Dear fish nerd follower,
I write this letter to you because I haven’t yet had the spare time to write a full post as of late. Fishing has been great everywhere, wish you were here. Over the past few weeks I have been chasing browns around the front range with a friend and coworker, up into some wild land hunting lost fish, and chasing big brook trout up high country streams. Tomorrow I will be meeting up with the fishing frenzy attendees to frantically fish turf that I am not at all used to, but really excited for with some other bloggers. I’m not sure exactly how it will work out, but I figure if you throw a bunch of us into the same water, great results should come from it. I can’t wait for the morning to come. See you all there.
P.S. Here are some spoilers from last week.
“Not a soul in sight.” These were the first words to spew so eloquently from my lips for the day. Maybe it was the rain that chased everyone away. The river and I sat in silent communion for a few moments as I scanned the structure along the bottom for fish. Nothing, not a cruiser, not any fish. No people hiked the trail nearby that ran high into the country and up a few 14er’s It was only me, some water and no fish. The hours of driving to this destination were lost in excitement, but not for this kind of emptiness, Not for this kind of solitude.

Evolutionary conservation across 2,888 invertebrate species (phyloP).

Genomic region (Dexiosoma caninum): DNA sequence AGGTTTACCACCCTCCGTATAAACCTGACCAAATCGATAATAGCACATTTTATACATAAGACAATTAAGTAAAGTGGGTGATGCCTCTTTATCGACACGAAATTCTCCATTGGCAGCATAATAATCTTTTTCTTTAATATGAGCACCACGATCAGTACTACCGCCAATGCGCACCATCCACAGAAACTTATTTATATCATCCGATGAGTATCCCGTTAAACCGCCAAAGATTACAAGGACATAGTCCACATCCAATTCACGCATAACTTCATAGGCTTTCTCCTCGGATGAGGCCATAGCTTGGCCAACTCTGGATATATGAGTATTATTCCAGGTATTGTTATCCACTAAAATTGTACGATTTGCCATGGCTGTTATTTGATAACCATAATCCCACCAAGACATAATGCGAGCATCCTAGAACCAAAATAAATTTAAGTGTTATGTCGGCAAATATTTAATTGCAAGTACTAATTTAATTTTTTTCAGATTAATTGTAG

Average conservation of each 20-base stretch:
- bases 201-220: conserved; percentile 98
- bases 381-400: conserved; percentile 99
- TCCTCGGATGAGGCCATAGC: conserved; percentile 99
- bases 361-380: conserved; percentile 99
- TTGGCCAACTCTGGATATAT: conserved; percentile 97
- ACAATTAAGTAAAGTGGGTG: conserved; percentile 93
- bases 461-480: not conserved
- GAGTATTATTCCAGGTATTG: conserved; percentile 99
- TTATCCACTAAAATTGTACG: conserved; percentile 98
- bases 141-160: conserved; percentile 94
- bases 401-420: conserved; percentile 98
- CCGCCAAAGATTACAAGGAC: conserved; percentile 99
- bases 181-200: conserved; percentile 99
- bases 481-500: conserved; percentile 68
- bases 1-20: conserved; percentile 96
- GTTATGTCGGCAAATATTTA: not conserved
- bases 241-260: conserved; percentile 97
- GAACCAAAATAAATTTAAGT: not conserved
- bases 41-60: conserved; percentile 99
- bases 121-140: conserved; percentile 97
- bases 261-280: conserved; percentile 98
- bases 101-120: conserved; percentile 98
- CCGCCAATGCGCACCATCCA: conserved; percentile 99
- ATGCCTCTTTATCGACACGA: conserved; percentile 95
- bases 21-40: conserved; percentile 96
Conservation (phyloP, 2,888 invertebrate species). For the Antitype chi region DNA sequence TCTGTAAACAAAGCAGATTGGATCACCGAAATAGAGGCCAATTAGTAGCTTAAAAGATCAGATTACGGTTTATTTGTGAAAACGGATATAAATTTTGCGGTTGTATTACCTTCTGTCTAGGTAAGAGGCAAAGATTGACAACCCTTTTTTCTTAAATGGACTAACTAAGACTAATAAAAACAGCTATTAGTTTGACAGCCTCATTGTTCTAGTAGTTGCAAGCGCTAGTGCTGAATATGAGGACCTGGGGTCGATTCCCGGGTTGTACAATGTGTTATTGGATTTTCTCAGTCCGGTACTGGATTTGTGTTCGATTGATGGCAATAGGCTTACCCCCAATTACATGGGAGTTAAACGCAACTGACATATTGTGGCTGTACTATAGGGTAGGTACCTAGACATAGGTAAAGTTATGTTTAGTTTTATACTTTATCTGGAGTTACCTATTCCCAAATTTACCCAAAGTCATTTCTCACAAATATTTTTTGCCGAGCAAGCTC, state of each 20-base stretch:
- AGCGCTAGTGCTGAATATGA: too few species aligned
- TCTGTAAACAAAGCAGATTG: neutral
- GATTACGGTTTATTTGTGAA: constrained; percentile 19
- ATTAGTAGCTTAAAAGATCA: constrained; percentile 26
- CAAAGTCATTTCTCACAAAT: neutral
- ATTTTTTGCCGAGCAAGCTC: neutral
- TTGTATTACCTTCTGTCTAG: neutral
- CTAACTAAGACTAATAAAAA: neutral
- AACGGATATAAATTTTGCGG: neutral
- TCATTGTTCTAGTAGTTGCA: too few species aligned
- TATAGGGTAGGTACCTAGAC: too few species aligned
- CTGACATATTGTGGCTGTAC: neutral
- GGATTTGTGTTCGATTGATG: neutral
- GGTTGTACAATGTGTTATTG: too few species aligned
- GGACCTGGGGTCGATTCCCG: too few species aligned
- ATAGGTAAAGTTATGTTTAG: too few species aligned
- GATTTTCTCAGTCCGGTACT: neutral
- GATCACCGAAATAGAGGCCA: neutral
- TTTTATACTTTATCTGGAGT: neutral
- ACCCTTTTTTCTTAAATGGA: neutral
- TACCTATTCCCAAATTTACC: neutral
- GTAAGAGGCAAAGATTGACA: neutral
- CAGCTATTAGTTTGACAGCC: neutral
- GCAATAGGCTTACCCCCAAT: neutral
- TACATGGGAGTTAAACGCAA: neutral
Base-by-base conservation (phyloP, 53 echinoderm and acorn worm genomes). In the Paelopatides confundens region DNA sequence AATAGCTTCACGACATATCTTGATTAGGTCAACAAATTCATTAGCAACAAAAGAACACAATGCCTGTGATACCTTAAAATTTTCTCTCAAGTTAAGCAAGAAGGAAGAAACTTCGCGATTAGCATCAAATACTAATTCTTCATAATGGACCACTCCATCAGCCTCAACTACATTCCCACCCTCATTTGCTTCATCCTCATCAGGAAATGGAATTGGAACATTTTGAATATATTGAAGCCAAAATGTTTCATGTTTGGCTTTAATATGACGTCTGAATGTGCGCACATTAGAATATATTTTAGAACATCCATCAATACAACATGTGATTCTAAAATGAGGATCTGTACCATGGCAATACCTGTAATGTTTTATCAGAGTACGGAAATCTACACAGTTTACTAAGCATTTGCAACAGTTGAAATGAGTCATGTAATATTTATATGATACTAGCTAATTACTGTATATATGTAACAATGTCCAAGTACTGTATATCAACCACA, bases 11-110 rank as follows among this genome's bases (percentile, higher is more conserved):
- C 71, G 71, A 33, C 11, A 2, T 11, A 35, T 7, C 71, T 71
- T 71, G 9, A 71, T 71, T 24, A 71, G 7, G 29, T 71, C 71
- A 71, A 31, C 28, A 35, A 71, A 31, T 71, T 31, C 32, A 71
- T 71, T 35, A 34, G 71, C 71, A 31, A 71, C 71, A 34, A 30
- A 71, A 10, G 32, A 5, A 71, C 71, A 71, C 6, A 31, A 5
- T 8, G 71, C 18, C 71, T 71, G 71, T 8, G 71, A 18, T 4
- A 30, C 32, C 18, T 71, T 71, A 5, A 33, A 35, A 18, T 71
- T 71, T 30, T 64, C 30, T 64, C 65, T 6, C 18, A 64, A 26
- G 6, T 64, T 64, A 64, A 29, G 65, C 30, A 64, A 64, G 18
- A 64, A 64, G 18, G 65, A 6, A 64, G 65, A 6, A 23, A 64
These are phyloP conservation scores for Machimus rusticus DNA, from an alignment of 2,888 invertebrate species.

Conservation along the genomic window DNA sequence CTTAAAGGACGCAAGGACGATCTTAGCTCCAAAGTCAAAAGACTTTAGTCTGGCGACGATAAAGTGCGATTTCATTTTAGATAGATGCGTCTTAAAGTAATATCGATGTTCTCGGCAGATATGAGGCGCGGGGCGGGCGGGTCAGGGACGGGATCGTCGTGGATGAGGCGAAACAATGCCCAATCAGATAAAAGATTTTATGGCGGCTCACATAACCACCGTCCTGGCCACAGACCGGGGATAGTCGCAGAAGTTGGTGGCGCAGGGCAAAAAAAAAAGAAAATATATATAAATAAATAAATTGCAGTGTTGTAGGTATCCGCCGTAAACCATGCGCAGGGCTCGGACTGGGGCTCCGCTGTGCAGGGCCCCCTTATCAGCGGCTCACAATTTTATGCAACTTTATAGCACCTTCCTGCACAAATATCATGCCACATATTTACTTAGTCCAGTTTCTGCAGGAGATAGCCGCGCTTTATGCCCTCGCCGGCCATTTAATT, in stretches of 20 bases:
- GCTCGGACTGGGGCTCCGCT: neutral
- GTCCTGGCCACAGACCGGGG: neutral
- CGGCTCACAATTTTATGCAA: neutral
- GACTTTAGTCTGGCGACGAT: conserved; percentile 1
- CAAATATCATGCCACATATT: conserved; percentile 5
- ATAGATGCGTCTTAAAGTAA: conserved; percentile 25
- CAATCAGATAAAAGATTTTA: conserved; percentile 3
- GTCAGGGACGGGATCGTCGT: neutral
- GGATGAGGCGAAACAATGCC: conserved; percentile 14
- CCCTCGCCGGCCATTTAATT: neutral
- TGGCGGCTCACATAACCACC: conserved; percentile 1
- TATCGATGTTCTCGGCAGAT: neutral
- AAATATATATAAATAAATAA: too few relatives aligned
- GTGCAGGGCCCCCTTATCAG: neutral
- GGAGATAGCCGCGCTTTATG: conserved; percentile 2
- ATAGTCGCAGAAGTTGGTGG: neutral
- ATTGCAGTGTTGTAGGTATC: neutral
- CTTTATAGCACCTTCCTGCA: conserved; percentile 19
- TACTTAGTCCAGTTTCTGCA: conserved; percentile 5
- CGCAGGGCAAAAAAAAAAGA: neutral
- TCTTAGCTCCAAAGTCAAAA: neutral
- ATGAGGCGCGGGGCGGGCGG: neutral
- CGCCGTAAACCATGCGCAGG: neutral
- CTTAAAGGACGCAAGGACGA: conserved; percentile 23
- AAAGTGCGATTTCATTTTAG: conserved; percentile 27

I had hiked in this far, why not farther? Maybe it is just a fluke. I hiked. During this hike, I couldn’t help but to feel hunted by a local bear. The solitude only harbored the fear and cultivated it into the overwhelming feeling. In the midst of this also came the feeling to give it a try. A nice big hole presented itself around a bend and I tied on the most faithful bug and began to fish. My indicator dropped below the surface. Rock. Another cast, the indicator violently dropped. Fish. Where did it come from? Just a 3″ fish, but there were fish. The river was alive! Higher up the fish became bigger and bigger and in more numbers.
I stopped and sat down on a rock close by. I knew that no one fished here. The trail is even close by. The fish were taking anything. How could someone overlook this place? If this is the case, what haven’t we found yet lurking in these mountains? Is there a lost trout that could call a place just like this home? Heck, is there a tribe of people out there somewhere that we haven’t found? This world is so big that one could slip by. That a few trout could be thought to be dead, but are only hiding. Was there a bear? Who knows, but I do know that this was one of the most fun trips I have had in a long time.